MFL to ICT – Why switching subjects was one of the best decisions this teacher made
Paul Hipperson reflects on his reasons for swapping MFL for computer science, and on how making the switch was easier than he thought it would be…
I qualified as a secondary French and German teacher 10 years ago, and for most of my life I’ve had next to no knowledge of computer science. So it was a bit of a surprise to everyone, including me, when I decided to retrain as a computer science teacher.
As much as I’d loved teaching modern foreign languages, I knew that I wanted to retrain and find another subject that was similarly creative and sociable – two of the things I like most about languages.
Having stumbled across computer science, I decided to look into it further.
Over the first lockdown, I taught myself some of the basics and attended a four-day summer school in York delivered by the National Centre for Computing Education, in order to increase my then GCSE-level computer science subject knowledge.
I was surprised to discover how much computer science involves constantly talking to other people – there’s a very supportive online community out there who will happily answer any questions, and numerous forums ready to offer a range of friendly tips.
Of course, changing specialisms was nerve-wracking. I had nagging doubts, and spent a few nights awake in the dark, wondering whether there might be a way of teaching both computer science and MFL, but such a position wasn’t available at the time.
I needn’t have worried, though. It’s not been easy, but changing specialisms has definitely been the best decision I could have made in my teaching career thus far.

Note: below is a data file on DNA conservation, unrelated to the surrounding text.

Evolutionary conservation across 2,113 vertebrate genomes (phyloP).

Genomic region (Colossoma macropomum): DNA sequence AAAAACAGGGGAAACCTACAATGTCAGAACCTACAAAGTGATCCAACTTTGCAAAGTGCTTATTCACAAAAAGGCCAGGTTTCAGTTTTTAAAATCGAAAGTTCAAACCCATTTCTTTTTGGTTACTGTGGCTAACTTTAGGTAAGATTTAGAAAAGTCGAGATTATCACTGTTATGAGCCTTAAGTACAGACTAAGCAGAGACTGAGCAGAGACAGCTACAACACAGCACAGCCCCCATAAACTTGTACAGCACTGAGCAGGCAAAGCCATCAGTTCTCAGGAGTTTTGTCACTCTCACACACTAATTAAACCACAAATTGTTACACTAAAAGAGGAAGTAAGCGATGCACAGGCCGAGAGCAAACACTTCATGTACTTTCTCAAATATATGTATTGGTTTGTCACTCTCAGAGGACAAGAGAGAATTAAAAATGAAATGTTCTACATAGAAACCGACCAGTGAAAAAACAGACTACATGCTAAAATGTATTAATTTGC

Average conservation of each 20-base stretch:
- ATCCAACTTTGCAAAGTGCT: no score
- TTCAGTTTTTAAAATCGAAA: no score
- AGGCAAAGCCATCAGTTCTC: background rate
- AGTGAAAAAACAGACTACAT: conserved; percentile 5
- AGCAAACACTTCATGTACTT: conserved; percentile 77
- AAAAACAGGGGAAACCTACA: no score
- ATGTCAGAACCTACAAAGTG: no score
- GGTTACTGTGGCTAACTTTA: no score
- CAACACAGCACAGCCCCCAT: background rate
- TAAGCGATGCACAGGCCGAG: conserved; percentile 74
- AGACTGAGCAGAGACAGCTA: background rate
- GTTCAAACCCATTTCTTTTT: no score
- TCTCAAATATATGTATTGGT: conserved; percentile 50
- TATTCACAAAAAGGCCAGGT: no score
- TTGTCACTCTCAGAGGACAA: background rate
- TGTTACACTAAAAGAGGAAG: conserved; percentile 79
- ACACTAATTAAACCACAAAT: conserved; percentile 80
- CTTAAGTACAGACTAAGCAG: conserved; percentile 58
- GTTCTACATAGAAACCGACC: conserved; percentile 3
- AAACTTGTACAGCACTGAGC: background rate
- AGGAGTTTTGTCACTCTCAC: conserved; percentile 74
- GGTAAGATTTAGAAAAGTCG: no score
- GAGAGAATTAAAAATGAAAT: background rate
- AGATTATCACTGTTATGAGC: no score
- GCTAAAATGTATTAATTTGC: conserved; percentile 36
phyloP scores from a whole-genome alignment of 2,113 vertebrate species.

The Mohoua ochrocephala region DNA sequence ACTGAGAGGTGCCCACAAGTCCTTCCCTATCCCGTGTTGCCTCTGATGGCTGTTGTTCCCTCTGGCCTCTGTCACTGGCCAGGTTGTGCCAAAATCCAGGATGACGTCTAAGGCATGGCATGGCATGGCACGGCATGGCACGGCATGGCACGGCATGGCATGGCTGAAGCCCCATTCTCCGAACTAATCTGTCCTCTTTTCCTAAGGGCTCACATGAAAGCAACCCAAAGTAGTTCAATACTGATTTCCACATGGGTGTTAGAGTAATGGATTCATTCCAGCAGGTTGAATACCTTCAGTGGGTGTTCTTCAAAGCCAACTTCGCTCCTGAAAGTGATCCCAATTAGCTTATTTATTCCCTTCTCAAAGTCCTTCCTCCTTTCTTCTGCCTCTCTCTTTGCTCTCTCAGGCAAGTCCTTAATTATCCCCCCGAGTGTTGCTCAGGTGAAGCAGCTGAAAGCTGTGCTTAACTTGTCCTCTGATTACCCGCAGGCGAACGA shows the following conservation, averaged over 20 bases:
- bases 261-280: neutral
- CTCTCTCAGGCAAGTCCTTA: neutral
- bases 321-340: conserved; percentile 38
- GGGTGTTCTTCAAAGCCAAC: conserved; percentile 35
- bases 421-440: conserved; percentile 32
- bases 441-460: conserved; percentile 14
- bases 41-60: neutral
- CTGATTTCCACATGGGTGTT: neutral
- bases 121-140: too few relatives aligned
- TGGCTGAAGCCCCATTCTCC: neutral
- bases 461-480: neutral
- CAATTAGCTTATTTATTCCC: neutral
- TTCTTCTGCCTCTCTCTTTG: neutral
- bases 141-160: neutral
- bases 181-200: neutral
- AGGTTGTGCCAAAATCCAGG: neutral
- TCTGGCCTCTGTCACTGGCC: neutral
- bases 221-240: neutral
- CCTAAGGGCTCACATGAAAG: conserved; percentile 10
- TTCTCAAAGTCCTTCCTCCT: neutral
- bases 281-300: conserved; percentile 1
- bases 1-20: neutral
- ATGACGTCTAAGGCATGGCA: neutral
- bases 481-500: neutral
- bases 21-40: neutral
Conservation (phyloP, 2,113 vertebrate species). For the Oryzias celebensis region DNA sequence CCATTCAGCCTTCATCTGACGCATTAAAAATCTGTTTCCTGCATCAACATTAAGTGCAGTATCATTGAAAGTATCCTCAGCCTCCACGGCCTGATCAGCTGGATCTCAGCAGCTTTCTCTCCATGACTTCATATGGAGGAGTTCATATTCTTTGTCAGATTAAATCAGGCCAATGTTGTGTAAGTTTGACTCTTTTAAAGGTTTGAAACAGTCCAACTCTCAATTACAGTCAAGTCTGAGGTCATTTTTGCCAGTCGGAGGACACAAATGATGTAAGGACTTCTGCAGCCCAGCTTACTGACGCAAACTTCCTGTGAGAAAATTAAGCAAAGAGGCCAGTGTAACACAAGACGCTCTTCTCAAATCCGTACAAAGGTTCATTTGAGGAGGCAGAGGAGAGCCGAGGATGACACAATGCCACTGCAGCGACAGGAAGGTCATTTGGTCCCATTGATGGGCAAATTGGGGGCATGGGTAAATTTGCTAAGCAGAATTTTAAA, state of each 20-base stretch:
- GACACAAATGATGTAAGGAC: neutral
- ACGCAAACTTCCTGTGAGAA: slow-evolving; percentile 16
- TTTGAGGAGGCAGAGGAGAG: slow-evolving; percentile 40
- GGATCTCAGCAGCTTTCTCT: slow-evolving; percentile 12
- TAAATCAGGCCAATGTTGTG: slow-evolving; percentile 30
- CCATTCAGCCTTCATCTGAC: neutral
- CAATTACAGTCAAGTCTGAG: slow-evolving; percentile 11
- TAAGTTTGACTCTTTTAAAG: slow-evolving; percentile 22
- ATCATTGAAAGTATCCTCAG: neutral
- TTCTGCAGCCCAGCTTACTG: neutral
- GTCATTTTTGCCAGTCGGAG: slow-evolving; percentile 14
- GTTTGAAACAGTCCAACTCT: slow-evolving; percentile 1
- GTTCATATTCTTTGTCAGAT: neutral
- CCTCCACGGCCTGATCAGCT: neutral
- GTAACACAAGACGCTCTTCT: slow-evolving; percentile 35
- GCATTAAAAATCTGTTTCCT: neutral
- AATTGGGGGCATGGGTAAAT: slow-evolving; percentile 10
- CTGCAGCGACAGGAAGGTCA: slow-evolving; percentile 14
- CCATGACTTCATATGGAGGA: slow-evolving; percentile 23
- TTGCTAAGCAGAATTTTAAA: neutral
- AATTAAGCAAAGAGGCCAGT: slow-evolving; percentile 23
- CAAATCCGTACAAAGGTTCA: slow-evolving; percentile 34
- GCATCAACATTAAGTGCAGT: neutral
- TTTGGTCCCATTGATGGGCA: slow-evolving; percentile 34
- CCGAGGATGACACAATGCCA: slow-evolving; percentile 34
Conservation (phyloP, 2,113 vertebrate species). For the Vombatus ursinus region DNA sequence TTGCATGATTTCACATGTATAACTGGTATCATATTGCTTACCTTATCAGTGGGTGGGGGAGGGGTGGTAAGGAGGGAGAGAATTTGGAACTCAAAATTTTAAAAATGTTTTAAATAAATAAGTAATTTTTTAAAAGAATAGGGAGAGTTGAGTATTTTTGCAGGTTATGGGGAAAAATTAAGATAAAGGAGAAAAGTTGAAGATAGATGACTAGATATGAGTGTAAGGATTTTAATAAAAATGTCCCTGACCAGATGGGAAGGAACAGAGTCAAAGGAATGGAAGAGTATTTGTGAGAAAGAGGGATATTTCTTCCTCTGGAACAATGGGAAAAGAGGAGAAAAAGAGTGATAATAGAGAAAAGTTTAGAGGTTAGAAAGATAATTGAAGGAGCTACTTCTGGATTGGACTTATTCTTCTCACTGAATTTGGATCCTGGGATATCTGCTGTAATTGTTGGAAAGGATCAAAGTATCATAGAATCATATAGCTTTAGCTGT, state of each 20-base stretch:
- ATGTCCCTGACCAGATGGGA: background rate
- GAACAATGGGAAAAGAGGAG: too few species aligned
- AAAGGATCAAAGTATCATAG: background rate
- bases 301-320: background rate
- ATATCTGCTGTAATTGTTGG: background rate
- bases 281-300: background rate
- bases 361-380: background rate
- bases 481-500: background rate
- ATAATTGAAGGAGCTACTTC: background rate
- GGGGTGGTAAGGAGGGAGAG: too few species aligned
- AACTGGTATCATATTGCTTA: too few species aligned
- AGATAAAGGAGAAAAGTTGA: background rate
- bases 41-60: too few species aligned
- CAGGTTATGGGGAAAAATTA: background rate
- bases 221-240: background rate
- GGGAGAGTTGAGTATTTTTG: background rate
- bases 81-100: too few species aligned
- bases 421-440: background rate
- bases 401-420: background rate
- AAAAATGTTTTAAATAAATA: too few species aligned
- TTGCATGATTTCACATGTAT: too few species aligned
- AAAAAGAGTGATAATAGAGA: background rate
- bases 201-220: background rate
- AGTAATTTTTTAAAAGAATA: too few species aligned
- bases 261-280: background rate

I currently teach computer science and the BTEC in digital information technology to 40 students from Y7 to Y11 at College Central – a pupil referral unit in Eastbourne.
Luckily for me, I’ve timed things well because computer science is having ‘a moment’. More than 500 million new applications are predicted to be built over the next five years – more than the total number of applications built in the last 40 – and schools have woken up to the fact that we need more computer science teachers.
Forget the stereotypes surrounding the subject, they’re simply not true. I’m using my creative juices just as much now as when I taught French and German.
MFL teaching draws on reading, writing, listening and speaking skills, and computer science teaching is surprisingly similar. There are distinct areas, such as image editing, sound sampling, writing code and networking that can be independently studied in-depth, but which are also interconnected, as were those skills I relied on for MFL.
Optimism and opportunities
As with European languages, there are some words and phrases that are familiar to everyone, and some that are unique to one language. You can specialise in one programming language or dabble in several, just as some people are fluent in French, while others prefer to learn a bit of French, Spanish and German.
It’s been easier to retrain than I thought. After attending the four-day Computer Science Accelerator programme and gaining my subject knowledge certification, I was quickly able to make new contacts among fellow teachers, build up my computer science knowledge and generate a stack of teaching ideas.
I’ve since started working with my local STEM Ambassador, who has provided me with advice and funding to help build the GCSE computer science offer at my school. I feel very optimistic about the opportunities I’ll have access to as time goes on.
Learning the basics of computer science has given my career a boost and already taken me in directions I never would have expected. Any MFL teacher can rapidly gain the skills they’ll need to enhance their teaching and motivate their tech-savvy students – or they could even make the leap into an entirely new teaching career as I did.
Paul Hipperson teaches at a Pupil Referral Unit in Eastbourne